“Harlem is the capital of every ghetto town.” — Bobby Womack
Womack’s title song from Across 110th Street was so blisteringly funky, so infectious, so cinematic that it not only cracked the pop and R&B charts in early 1973, but it also proved irresistible to Quentin Tarantino, who laid it on over the opening credits of his blaxploitation homage Jackie Brown, twenty five years later.
Technically speaking, the film is Blaxploitation by association. In fact, there’s as much mafia movie and police procedural as there is Soul cinema cooking here.
Though budgeted for — and marketed as — a B-movie, Across 110th Street masterfully transcends its tropes, courtesy of Barry Shear’s (Night Gallery) taut direction, and Luther Davis’ (Lady in a Cage) tightly-constructed, multi-layered screenplay (based on a novel by Wally Ferris), which gives equal time to not one, not two, but three separate, though intersecting, story lines.
Dig: A couple of Little Italy’s finest (an elderly accountant and his burly aide-de-camp) pull up to a crumbling Harlem tenement building; just one of the stops on their collection route. While checking receipts in an upstairs apartment, business is interrupted by a pair of cops (Paul Benjamin, Do The Right Thing, and Ed Bernard, Police Woman), checking up on the Goombah’s ride, parked out front.
Well, whaddya know? Turns out these cops are actually robbers, and quicker than you can say “brilliant disguise,” they’ve machine-gunned down the three black and two white men in the counting room, before making off with three hundred thousand dollars’ worth of blood-spattered bills.
Jackson, the getaway driver (Antonio Fargas), has some trouble executing a quick exit, and before he can get the rubber burning, the fake cops have to execute two real cops while making their escape.
Word of the hit quickly gets back to Don Gennarro (Frank Macetta), who orders his son-in-law Nick D’Salvio (Anthony Franciosa, Rio Conchos) to sort things out. Now, three hundred large is a lot to lose, but it’s not about the money, according to the Don. It’s not even about losing a couple members of La Famiglia, but more about sending a message to the Brothers: Y’all may live in Harlem, y’all may run Harlem, but we own Harlem, and we’re keeping it.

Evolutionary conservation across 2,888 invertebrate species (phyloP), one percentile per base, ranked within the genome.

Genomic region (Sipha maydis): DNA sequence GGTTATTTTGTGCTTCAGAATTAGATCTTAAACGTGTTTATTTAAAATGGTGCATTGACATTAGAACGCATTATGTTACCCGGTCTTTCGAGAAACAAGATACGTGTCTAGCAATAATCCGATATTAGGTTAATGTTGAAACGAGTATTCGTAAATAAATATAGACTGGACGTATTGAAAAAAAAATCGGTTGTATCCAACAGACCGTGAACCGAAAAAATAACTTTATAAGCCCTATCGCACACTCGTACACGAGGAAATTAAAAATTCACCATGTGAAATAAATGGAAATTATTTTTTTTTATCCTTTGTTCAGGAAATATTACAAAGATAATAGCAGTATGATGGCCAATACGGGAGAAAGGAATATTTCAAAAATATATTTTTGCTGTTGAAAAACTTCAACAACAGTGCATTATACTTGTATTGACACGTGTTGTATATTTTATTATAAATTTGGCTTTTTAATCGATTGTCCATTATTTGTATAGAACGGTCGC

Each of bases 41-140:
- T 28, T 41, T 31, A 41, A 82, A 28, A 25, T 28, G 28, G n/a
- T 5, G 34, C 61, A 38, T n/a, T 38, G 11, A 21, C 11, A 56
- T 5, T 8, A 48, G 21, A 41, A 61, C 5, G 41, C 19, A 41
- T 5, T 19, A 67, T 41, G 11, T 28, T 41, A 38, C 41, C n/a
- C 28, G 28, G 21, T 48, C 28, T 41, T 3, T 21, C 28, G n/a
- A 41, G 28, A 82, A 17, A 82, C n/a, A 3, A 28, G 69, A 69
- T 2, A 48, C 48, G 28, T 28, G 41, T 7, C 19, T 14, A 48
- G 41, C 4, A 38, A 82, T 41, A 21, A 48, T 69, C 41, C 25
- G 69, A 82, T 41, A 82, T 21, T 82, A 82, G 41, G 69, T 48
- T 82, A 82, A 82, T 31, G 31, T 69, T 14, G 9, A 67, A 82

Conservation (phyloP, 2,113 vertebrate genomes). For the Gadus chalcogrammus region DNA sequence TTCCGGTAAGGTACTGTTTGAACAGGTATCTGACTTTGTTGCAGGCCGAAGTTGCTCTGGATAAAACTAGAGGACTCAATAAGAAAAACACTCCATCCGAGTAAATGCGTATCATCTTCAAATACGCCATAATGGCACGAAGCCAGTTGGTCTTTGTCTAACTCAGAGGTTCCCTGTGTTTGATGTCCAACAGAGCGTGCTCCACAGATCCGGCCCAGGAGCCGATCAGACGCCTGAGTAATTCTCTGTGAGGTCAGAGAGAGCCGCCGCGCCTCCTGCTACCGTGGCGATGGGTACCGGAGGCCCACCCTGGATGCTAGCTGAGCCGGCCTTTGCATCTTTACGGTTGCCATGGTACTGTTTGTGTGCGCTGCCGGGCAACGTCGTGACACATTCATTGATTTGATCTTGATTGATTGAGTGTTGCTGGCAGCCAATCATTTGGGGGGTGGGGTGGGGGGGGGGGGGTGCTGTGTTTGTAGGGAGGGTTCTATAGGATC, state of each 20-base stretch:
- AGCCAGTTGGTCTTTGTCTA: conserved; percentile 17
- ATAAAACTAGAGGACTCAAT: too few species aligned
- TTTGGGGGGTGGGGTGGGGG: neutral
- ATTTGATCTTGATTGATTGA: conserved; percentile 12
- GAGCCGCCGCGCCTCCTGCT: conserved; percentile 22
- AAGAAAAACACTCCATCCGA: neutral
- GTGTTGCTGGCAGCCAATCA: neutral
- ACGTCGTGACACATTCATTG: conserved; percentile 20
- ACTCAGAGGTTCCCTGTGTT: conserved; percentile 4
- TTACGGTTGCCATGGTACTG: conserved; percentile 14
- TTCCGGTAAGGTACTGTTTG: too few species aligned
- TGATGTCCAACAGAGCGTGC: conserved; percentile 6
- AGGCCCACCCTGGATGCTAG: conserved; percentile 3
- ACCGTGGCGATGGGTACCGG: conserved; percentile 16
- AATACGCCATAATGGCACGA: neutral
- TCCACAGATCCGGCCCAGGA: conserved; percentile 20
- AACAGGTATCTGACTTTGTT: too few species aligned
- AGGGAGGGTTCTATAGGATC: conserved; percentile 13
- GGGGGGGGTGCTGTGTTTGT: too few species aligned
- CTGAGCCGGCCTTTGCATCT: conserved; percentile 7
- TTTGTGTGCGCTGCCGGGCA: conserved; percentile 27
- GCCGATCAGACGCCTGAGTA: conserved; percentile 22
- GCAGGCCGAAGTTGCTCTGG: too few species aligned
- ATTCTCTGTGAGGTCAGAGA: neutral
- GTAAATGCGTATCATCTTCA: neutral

Capt. Frank Matelli (Anthony Quinn) arrives to find the crime scene already crawling with police. It’s understandable that, because cops were killed in connection with the robbery, there would be a heavy police presence, but Harlem’s been Matelli’s beat for decades; why was he the last one called? Chief of Detectives Jack Hartnett (Tim O’Connor, Peyton Place: Part Two) gives him the low-down: That unfamiliar, studious-looking young black man on the scene is Lieutenant Pope (Yaphet Kotto, Alien), and he’ll be heading the investigation. Why? Because he’s black, and the politicians think it’ll play better that way.
Matelli: “Here in Harlem, he’s gonna get the same flack I do — he’s still a cop! Is he gonna stop a race riot because he’s black? Where was he last year? I stopped it by myself — just me…You force this on me, Jack, and I’ll resign.”
Hartnett: “I’ll give it to you straight, Frank. They’d like that. They’re pushing out everybody over fifty. How old are you?”
Matelli: “What do we do now that we’re fifty-five — eat shit?!”
Hartnett: “Well, Frank, I’ve made peace with my reality…You’re gonna have to make it with yours.”
Tensions are rising, the clock is running, and who’s going to find those burglars first?
Ahh, yes…those burglars. One of the more interesting elements of Across 110th Street is how it not only makes the robbers yet another set main characters, but oddly enough, allows these two gunmen to become the story’s most empathetic characters. I wrestled with whether or not to call them sympathetic characters instead, but it’s less easy to forgive their brutal actions than it is to understand what led to them: for two black men rapidly approaching middle age in Harlem, options are limited, to say the least. Where these men live, it’s not only evident that crime pays, but that it’s the only thing that pays!
Benjamin and Bernard do a terrific job of humanizing what would otherwise be the devil’s henchmen. In fact, the cast here is uniformly excellent, with special mention merited for Franciosa, expertly playing a well-connected flunky, clearly in over his head, but determined to bluff for all he’s worth, and gravel-voiced, perpetually exhausted-looking Richard Ward (Black Like Me), whose portrayal of long-suffering Harlem numbers man Doc Johnson is easily the film’s highlight.
Much love and respect to Kino Lorber for bringing this sadly under-rated gem into the HD age. Across 110th Street (Blu-ray)’s 1.85:1/1080p AVC-encoded widescreen print isn’t perfect, but it’s pleasingly grainy, serves the gritty action and Harlem locations well, and will please all but the nitpcikiest of audiences. The DTS-HD stereo mix is probably as good as one can expect it to be, considering the source, but the lack of subtitles? Unforgivable. Some points are earned back with the inclusion of the film’s original theatrical trailer, which serves as the set’s only bonus feature.
Finally, there are only two words left: Anthony Quinn. A two-time Oscar winner, Quinn garnered a great deal of critical and commercial success over his sixty five year screen career, yet somehow, his name never seems to get mentioned in discussions of the greatest film actors, though it certainly should be. When the great performances of Quinn’s career are discussed, his portrayal of wizened, gin-soaked, and corrupted police Capt. Frank Matelli is almost never included, though it certainly should be.